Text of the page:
By Sarah Tofte
Monday, October 19, 2009
Despite FBI stats showing rapes at a 20-year low, Sarah Tofte says some hard facts are missing from this good news. The large number of untested rape kits in cities like L.A. and Detroit indicate that many rape survivors haven't received justice.
Editor's Note: The following is a commentary. The opinions expressed are those of the author and not necessarily the views of Women's eNews.
(WOMENSENEWS)--Two weeks ago, the FBI released annual crime statistics showing that reported rapes were at a 20-year low.
In 2008, 89,000 people reported that they had been raped to the police, compared with a high of 109,062 reported rapes in 1992. Experts on sexual violence attributed the decline in part to the role of DNA evidence in identifying suspects in stranger rape cases. The physical evidence from a rape victim, known as a rape kit, has certainly helped move some cases that might not have been solved in the past through the system. But some hard facts are missing from the good news.
First, while reported rapes have gone down, according to comprehensive academic studies the arrest rate for rape remains anemic at only 30 percent of reported cases, roughly the same as two decades ago. Second, despite the potential benefits of testing these rape kits, tens of thousands of them sit untested in police storage facilities throughout the United States. It turns out the "good news" contained in the FBI's report isn't good enough.
Rape victims expect that when they submit to the lengthy, invasive--and sometimes traumatic--process of collecting DNA evidence from their bodies, the information will be used to try to find and prosecute their rapists.
Testing a rape kit can identify an assailant, confirm a suspect's contact with a victim, corroborate a victim's account of the crime, connect apparently unrelated crimes and exonerate innocent suspects. In 2003, when New York City began to test every booked rape kit, the arrest rate for rape skyrocketed, from 40 percent to 70 percent of reported cases.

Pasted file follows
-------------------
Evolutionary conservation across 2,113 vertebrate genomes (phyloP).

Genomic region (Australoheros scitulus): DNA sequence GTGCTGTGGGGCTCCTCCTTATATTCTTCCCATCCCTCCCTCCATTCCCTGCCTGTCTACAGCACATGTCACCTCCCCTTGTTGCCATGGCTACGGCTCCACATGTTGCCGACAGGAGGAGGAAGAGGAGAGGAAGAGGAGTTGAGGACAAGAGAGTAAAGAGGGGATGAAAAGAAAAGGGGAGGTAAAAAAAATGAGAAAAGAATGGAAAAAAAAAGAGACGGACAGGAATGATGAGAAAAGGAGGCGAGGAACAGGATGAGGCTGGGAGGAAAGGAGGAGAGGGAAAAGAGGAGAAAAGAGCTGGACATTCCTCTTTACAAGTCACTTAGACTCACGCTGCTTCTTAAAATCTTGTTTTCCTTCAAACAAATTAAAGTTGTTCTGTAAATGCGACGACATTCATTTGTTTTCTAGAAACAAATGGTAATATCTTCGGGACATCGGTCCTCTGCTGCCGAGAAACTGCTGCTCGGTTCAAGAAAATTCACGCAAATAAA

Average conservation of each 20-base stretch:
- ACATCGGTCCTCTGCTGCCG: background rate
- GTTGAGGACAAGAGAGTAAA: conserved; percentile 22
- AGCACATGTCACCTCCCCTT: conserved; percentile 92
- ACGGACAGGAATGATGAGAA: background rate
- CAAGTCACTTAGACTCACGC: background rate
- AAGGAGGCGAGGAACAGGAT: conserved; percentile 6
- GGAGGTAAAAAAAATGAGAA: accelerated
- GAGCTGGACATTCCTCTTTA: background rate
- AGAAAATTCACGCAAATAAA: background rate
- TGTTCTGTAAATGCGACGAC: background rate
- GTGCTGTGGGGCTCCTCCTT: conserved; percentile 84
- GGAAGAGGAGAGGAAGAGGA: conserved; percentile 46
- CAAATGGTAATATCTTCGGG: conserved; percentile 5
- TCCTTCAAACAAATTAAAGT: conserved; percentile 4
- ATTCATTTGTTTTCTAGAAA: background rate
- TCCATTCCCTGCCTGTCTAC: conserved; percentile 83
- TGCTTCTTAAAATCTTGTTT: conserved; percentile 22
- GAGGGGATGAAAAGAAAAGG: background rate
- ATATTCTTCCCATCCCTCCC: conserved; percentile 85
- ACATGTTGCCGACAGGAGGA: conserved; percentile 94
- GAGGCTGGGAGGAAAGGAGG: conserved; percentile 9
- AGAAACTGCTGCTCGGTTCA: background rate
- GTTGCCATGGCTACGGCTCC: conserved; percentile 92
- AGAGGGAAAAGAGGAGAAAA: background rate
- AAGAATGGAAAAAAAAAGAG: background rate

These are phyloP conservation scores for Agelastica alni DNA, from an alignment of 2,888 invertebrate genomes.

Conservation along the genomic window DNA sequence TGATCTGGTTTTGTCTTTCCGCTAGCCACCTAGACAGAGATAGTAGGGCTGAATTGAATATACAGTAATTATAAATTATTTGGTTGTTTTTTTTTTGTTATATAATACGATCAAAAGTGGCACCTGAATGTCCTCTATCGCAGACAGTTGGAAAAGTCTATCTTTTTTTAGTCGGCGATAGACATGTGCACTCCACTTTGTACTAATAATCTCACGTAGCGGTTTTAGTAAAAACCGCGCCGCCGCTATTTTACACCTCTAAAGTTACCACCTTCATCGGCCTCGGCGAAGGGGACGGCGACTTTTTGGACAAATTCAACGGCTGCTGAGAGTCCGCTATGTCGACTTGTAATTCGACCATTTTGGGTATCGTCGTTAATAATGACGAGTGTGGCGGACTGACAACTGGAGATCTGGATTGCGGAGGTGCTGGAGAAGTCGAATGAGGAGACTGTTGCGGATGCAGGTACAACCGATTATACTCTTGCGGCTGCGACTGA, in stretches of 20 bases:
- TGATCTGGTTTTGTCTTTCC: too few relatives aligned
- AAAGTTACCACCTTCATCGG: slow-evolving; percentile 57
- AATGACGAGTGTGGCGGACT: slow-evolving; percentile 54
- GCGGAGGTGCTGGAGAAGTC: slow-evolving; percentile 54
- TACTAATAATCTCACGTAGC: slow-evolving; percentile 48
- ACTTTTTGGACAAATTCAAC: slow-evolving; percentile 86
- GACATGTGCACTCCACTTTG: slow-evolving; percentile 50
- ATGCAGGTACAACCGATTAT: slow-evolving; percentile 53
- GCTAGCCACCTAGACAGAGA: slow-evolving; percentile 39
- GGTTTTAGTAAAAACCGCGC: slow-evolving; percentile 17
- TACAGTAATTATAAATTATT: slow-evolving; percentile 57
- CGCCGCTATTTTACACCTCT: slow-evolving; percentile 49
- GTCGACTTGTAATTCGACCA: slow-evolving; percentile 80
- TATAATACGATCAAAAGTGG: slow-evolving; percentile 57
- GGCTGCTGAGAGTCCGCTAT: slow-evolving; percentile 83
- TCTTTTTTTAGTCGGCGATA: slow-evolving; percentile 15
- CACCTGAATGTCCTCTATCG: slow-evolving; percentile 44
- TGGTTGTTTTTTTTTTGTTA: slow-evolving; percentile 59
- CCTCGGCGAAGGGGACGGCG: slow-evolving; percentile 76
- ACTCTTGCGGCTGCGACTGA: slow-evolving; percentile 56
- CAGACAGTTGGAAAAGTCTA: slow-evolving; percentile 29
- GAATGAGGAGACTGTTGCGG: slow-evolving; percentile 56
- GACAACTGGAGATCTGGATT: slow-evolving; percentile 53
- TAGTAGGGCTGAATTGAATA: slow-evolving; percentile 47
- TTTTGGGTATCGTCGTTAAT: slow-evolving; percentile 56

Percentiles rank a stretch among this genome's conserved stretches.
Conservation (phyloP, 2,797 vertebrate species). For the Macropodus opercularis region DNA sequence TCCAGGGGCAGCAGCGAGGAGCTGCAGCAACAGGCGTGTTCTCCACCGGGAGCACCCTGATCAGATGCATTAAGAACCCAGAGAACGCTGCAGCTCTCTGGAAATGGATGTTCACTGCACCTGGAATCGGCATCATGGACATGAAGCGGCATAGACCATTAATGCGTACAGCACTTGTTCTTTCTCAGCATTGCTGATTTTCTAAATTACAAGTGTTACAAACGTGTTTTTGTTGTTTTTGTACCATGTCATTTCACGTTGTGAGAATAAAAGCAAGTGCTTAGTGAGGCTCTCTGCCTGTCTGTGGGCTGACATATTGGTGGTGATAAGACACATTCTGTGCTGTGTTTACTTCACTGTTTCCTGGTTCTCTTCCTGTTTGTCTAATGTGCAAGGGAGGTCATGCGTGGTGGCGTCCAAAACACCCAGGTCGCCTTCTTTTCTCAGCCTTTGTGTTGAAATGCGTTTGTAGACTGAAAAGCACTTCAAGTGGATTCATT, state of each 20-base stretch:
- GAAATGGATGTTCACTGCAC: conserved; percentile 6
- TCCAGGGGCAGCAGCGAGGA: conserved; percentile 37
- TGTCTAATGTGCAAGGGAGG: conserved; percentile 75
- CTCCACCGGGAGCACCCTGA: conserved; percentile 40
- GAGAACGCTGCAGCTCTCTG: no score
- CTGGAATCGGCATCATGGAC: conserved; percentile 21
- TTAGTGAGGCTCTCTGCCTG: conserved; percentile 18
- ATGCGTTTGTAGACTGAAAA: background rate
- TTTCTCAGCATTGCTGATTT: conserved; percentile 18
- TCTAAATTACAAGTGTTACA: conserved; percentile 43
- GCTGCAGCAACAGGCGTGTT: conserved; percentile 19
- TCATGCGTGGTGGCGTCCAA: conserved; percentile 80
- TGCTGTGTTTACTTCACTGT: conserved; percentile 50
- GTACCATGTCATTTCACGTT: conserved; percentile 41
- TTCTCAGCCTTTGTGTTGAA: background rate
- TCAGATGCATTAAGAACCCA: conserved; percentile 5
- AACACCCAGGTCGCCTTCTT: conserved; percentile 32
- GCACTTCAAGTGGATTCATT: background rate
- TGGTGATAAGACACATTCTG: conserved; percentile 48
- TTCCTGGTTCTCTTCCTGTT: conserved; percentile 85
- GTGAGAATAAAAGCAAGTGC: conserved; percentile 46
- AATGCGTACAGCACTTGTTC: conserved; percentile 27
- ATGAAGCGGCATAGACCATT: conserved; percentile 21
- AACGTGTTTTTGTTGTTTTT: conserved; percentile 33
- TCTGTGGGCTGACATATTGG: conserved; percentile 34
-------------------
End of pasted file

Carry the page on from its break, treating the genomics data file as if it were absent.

Thirty years of judicial and legal reforms have improved some aspects of the criminal justice system's response to rape, but untested rape kits in police storage facilities serve as the proverbial canary-in-the-coal-mine, warning that all is not well. The number of untested rape kits is a concrete indicator of how many rape victims have not received the help they are owed with finding and prosecuting their attackers.
While reported rapes may be at historic lows, these untested rape kits represent rape victims who didn't see justice done.
A law enforcement decision to test a rape kit is an indication of a commitment to build a strong investigation. National studies have shown that cases in which a rape kit was collected, tested and found to contain DNA evidence are more likely to move forward in the criminal justice system. Conversely, untested rape kits typically represent lost justice for rape victims, as it often means a rape investigation was cut short before the offender could be brought to justice.
Recent research from Human Rights Watch, the organization where I work, on the rape kit backlog in Los Angeles County revealed that law enforcement agencies there do not routinely send every booked rape kit for testing, nor do they keep track of how many kits remain untested. We reported last March that the county had nearly 12,500 untested rape kits.
This phenomenon isn't isolated to Los Angeles County. Recent news reports revealed possibly 10,000 untested rape kits in Detroit police storage facilities and 4,000 untested kits at the Houston Police Department.
No one knows how many untested rape kits are out there. Human Rights Watch knows of no state that requires law enforcement to track and test every booked rape kit and no state or federal agency that collects data on rape kit backlogs.
But from what we know of the backlog in places like Los Angeles and Detroit, it's clear that for all the talk of historically low rape rates, we are still a long way from bringing justice to every rape victim.
Sarah Tofte is a researcher in the U.S. division of Human Rights Watch.
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